In one of my previous post I talked about choosing the best Espresso machine for you and your business. While having a good machine is important for making the best brew, what tops that is the beans themselves. Any café owner will tell you that the quality of the beans they use is what makes their product special. However, this can be a bit trickier than you may think. Coffee beans come is a variety of roasts; from Light roast all the way to Dark. The type you choose can influence the outcome in your cup. This is whole roasted coffee beans I’m talking about of course. Aside from that, there is pre-grounded beans, which is something else separately. Then there’s instant coffee; which in my opinion is not coffee at all, and should not even exist. If you or anyone you know drinks ‘instant coffee’, then…well, I don’t know. I just have less faith in humanity, I guess.
But back to the point. What I am going to let you guys in on today is 4 different types of whole roasted coffee. But first, let’s get an idea of what roasting actually does to coffee beans.
Coffee beans or seeds are originally bland. They aren’t brown, but a very light green color and don’t have a strong smell. They kind of look like blanched peanuts. It is the roasting process that gives the beans their color, scent and flavor. According to what temperature you’re roasting your beans at will determine if they will be light, medium or dark. It’s your preference really. I found some instructions on how to roast the beans yourself, if you’re interested in doing that. I got it off another web-page, which I’ll be leaving a link to.
- To reach light roast (also called New England, Half-City, or Cinnamon), roast your beans just past the first crack. That’s an internal temperature of 356 to 401 F.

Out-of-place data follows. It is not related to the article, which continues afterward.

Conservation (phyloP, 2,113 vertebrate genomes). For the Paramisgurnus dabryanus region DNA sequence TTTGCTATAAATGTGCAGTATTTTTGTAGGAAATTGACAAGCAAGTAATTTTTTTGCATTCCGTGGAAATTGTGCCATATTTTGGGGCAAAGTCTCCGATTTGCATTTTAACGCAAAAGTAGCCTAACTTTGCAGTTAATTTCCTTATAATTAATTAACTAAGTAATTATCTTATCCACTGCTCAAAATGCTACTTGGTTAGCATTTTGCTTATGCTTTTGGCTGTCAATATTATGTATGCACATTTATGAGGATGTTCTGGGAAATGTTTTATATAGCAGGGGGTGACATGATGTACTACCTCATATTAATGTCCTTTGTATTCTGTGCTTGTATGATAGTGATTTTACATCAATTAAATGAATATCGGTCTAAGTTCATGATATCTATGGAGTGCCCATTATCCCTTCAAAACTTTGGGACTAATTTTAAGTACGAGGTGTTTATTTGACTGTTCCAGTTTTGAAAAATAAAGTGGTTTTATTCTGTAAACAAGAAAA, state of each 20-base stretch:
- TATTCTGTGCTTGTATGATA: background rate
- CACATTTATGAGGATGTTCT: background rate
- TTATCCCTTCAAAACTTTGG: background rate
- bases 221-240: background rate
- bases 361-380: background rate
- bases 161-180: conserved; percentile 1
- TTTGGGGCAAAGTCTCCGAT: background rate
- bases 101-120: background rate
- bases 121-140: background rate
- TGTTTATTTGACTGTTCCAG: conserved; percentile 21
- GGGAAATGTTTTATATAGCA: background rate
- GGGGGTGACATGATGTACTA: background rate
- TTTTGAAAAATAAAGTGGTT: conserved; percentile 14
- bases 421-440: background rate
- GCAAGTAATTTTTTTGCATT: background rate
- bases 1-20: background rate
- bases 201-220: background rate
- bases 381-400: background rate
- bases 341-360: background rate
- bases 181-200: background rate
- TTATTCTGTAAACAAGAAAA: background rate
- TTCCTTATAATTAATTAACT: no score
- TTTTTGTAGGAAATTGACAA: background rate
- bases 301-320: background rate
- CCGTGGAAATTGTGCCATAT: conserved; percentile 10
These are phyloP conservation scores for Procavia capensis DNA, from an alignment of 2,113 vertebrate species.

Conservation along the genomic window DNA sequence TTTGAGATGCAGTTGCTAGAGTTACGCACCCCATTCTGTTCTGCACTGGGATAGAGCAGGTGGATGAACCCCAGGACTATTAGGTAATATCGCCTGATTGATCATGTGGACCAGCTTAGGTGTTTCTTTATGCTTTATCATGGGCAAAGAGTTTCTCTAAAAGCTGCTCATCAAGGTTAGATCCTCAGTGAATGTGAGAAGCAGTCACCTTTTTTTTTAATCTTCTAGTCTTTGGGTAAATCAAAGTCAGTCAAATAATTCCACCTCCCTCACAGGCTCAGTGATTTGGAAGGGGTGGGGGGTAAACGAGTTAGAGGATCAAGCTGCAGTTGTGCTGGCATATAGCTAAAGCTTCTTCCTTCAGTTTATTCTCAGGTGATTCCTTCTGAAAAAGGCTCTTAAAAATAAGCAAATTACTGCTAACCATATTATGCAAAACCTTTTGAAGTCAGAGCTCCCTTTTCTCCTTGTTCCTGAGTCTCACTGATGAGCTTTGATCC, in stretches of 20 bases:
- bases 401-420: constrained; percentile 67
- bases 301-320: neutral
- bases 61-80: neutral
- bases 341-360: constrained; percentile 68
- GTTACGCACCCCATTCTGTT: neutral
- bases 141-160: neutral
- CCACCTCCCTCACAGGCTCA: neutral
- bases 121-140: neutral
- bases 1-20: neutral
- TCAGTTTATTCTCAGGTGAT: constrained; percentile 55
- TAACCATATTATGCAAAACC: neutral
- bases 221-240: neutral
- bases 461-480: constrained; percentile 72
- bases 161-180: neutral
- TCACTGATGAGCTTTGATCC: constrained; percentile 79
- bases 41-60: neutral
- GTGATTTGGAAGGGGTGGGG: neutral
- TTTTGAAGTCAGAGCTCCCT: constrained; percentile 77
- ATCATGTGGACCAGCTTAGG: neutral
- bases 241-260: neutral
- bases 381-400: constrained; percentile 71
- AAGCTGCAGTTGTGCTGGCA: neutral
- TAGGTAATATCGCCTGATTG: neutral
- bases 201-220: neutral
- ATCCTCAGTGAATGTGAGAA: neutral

- For medium roast coffee (also called City, Regular, or American), continue for a few more minutes until just before the second crack. The internal temperature should be 410 to 428 F.
- If you prefer medium-dark roast coffee (also called Viennese, Continental, Fully City, Light French, or Light Espresso), stop roasting during or right after the second crack. You should see oils on the beans and reach an internal temperature of 437 to 446 F.
- For dark roast coffee (also called French, Espresso, Turkish, Italian, Dark French, or Heavy), continue roasting for a few minutes after the second crack. You should see plenty of oil on the beans and reach a temperature between 464 and 482 F.
Sorry for the temperatures being in Fahrenheit. >_<
The 4 Types of Coffee Roasts:
- Light Roast
Light roasted coffee beans spend less time in the oven, or roaster, or whatever you might use. The process with them tends to stop after the first crack in the beans appear. Heat tends to draw out the caffeine in the beans. What this means is lighter roasts have more caffeine than their darker brethren. They also have a higher level of acidity to their taste, which is somewhat akin to citrus.
I actually don’t recall having light roast as of late. I mostly go for a medium or darker roast. Maybe I should go back and try this one. Also, this might the choice for you if you want to get that extra kick of caffeine in the morning.
- Medium Roast
Actually, it’s the one that most coffee shops use around the world. The color of a medium roasted coffee bean is slightly darker than the light roast, but not by much. There is more of a balance between flavors as the acidity is lower.
For those of you who are new to the coffee-junkie life, this might be what you want start off with.
- Medium-Dark Roast
This is the gold right here. The MD (medium-dark) roast has even less acidity and an even fuller, richer flavor. You can tell them apart by their looks. MD roasts have a darker color and a slightly oily sheen to them. Because they’re roasted at a higher temperature, the oils that are in the bean comes to the surface.
- Dark Roast
Have you ever gotten a fresh espresso at your local coffee joint, taken a sip, and just melted from the inside out with pleasure? Yeah, that’s what dark roasted coffee will do to you. The flavor that you get here is just rich and bold and buttery. The reason for this is the longer roasting process. More time in the heat means that the natural sugars in the coffee beans become caramelized, giving them a sweeter taste. This is a trade off since dark roasted coffee have even less caffeine than the other roasts. That might be ok with you if what you’re after is the flavor. I’m actually down with that.
So there you have it peeps. The four variations of coffee roasts. Of course, there are more than just these four. Each country, shop and individual will have their own way of doing things. There are some special roasts that I really want to share with you guys. I will be sharing that next time I bring up the topic of coffee.